When the mainstream media refers to a politician as a populist, it is usually not a compliment. It will associate her with leaders that have a reputation for clamping down on migration, pursuing protectionist economic policies and challenging the independence of the judiciary.
The dictionary meaning of populism is more positive than media usage suggests. According to the Oxford English dictionary, populism is a ‘political approach that strives to appeal to ordinary people who feel that their concerns are disregarded by established elite groups.‘ A populist in this more neutral definition is one who simply listens to her voters. The corollary is that the voters electing her are not necessarily anti-immigrant or anti-globalization. They’re just democratically choosing the politician that promises to prioritize their interests.
If the voter is acting in good faith then, the result of populism depends on the behavior of the politician. Does she lead or follow? She may listen to her voters, but still lead with conviction. Or she may listen to and follow her voters, never risking an unpopular stand, always checking which way the wind is blowing before taking positions. Leadership implies respecting the views of voters but also using judgement and advocating for choices that advance the common good but may be unpopular amongst her base. A tax on urban land to prevent speculation, or a carbon tax to reduce fossil fuel use.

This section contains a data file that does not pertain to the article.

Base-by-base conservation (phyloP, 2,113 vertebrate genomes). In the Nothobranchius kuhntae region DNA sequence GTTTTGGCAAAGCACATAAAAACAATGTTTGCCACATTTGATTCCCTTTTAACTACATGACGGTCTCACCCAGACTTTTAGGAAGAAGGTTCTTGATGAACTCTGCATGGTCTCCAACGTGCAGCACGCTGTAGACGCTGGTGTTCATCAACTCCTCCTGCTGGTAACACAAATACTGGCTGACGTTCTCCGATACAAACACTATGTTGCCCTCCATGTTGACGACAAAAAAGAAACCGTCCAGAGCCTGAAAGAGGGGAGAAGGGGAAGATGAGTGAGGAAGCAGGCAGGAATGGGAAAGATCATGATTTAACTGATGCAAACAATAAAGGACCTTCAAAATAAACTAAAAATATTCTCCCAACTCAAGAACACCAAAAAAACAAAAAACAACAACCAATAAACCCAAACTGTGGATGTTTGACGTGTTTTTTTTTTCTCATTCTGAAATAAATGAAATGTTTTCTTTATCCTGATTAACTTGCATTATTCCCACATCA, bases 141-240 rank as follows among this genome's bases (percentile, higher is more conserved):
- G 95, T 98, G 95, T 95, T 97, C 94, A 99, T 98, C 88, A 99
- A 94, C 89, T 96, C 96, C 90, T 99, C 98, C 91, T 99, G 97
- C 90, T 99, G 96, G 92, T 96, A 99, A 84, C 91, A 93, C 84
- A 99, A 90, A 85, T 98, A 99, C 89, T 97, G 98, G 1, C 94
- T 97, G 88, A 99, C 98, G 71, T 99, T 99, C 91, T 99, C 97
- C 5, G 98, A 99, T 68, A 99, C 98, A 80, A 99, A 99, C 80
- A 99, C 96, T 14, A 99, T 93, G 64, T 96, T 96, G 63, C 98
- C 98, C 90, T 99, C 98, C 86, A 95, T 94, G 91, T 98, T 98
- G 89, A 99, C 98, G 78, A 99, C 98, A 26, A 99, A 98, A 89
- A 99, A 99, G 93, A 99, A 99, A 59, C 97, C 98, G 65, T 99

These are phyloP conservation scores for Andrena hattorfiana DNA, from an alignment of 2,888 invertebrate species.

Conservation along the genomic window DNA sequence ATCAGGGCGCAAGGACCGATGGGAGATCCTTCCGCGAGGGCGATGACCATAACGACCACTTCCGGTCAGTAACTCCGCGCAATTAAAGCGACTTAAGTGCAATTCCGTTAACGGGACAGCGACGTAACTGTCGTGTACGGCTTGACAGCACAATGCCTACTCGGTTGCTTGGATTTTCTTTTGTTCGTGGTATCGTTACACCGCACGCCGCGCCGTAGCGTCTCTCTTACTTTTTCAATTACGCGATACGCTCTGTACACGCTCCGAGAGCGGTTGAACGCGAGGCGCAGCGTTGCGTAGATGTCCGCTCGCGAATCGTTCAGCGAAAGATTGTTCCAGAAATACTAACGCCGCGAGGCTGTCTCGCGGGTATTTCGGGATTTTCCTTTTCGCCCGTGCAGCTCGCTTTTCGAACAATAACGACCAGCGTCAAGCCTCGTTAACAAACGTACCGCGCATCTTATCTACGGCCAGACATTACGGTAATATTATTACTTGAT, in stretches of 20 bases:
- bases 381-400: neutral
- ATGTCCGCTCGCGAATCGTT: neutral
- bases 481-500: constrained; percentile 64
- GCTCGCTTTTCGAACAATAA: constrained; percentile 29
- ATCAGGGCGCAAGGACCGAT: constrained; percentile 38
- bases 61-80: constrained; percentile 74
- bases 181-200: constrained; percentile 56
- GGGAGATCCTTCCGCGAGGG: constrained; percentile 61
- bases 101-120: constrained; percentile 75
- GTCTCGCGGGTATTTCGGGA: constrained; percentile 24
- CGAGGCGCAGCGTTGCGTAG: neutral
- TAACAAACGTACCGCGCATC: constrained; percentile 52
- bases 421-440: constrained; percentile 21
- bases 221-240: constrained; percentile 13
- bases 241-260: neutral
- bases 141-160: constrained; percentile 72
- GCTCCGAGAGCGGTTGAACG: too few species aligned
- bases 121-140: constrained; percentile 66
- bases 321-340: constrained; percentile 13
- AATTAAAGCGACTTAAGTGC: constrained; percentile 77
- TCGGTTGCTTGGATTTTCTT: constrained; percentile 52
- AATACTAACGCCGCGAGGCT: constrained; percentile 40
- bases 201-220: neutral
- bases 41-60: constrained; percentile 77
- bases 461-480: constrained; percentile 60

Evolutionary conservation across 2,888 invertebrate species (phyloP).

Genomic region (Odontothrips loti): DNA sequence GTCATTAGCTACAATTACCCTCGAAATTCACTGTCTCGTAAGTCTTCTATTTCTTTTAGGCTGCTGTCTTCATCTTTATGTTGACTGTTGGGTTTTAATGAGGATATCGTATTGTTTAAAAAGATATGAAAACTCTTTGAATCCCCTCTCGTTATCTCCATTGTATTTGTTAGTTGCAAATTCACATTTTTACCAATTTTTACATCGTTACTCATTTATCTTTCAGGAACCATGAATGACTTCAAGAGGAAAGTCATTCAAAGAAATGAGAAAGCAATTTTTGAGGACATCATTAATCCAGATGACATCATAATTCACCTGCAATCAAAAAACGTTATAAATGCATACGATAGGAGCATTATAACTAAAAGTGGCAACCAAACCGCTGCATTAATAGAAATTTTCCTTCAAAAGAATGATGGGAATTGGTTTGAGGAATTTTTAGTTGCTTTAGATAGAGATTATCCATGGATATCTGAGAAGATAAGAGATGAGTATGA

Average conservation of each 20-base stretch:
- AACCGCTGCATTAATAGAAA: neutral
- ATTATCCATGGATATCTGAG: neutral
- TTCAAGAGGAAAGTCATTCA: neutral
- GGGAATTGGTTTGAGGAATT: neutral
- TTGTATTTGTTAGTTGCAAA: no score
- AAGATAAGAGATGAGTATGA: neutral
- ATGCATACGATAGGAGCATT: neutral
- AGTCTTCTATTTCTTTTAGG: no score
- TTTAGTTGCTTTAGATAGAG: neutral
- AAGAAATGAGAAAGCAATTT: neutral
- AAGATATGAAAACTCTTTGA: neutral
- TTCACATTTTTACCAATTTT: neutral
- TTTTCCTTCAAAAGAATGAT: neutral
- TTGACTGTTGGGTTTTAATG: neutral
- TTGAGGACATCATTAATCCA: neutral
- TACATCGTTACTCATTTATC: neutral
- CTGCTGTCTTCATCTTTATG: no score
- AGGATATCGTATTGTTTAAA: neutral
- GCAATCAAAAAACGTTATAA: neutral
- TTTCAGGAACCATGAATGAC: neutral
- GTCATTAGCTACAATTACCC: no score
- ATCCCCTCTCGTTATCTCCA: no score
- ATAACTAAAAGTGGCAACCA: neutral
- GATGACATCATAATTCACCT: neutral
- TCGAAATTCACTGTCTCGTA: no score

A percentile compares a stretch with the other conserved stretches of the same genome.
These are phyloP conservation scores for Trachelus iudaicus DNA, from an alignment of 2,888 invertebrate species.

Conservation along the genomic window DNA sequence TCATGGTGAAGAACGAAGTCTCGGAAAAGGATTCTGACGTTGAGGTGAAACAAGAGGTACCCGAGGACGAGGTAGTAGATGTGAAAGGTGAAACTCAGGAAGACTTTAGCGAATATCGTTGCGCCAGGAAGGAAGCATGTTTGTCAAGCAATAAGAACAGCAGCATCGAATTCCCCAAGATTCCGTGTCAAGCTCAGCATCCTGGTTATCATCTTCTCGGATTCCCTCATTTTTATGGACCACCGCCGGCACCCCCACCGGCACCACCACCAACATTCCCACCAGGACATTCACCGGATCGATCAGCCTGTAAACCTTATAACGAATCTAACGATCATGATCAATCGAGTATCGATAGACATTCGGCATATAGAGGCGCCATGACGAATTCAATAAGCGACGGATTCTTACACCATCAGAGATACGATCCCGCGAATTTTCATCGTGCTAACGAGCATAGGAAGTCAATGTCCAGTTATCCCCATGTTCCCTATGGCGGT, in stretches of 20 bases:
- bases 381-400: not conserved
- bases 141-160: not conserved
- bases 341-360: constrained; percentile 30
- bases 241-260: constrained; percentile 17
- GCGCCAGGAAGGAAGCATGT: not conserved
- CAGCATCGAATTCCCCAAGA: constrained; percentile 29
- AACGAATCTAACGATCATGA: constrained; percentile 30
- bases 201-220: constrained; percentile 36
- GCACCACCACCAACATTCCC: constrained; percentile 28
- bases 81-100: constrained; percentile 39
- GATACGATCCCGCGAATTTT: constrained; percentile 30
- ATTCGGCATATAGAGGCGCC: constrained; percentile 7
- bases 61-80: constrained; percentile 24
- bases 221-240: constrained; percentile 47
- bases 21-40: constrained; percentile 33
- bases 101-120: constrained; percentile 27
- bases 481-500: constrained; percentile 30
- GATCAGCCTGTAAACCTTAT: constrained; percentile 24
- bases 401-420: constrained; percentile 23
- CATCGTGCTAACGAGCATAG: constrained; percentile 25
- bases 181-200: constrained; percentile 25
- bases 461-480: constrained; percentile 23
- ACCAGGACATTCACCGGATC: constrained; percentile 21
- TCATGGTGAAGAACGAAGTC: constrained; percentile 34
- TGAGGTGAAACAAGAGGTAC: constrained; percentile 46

For the most dangerous populists, the question is not whether they lead or follow. It’s whether they manipulate. Do they misinform and play on the fears or prejudices of voters? The point of manipulation, if not to protect the interests of her voters, is to gain and maintain power for herself, her family and her business or political network. The way to maintain power even after it’s clear that voters are being ignored is through voter disillusionment, belief that there’s no alternative, or hope that things will eventually turn around.
Populism itself is not the problem then. The motives of the politician are key. We may even need more populism, action focused on improving ordinary voters’ living standards, income and prospects. The politician who works for progress on these fronts will offer a clear alternative and reduce disillusionment. She will be a focus for engagement in progressive politics. With better engagement, populism goes hand-in-hand with participatory government, participation that guarantees accountability throughout the government’s term rather than just on election day.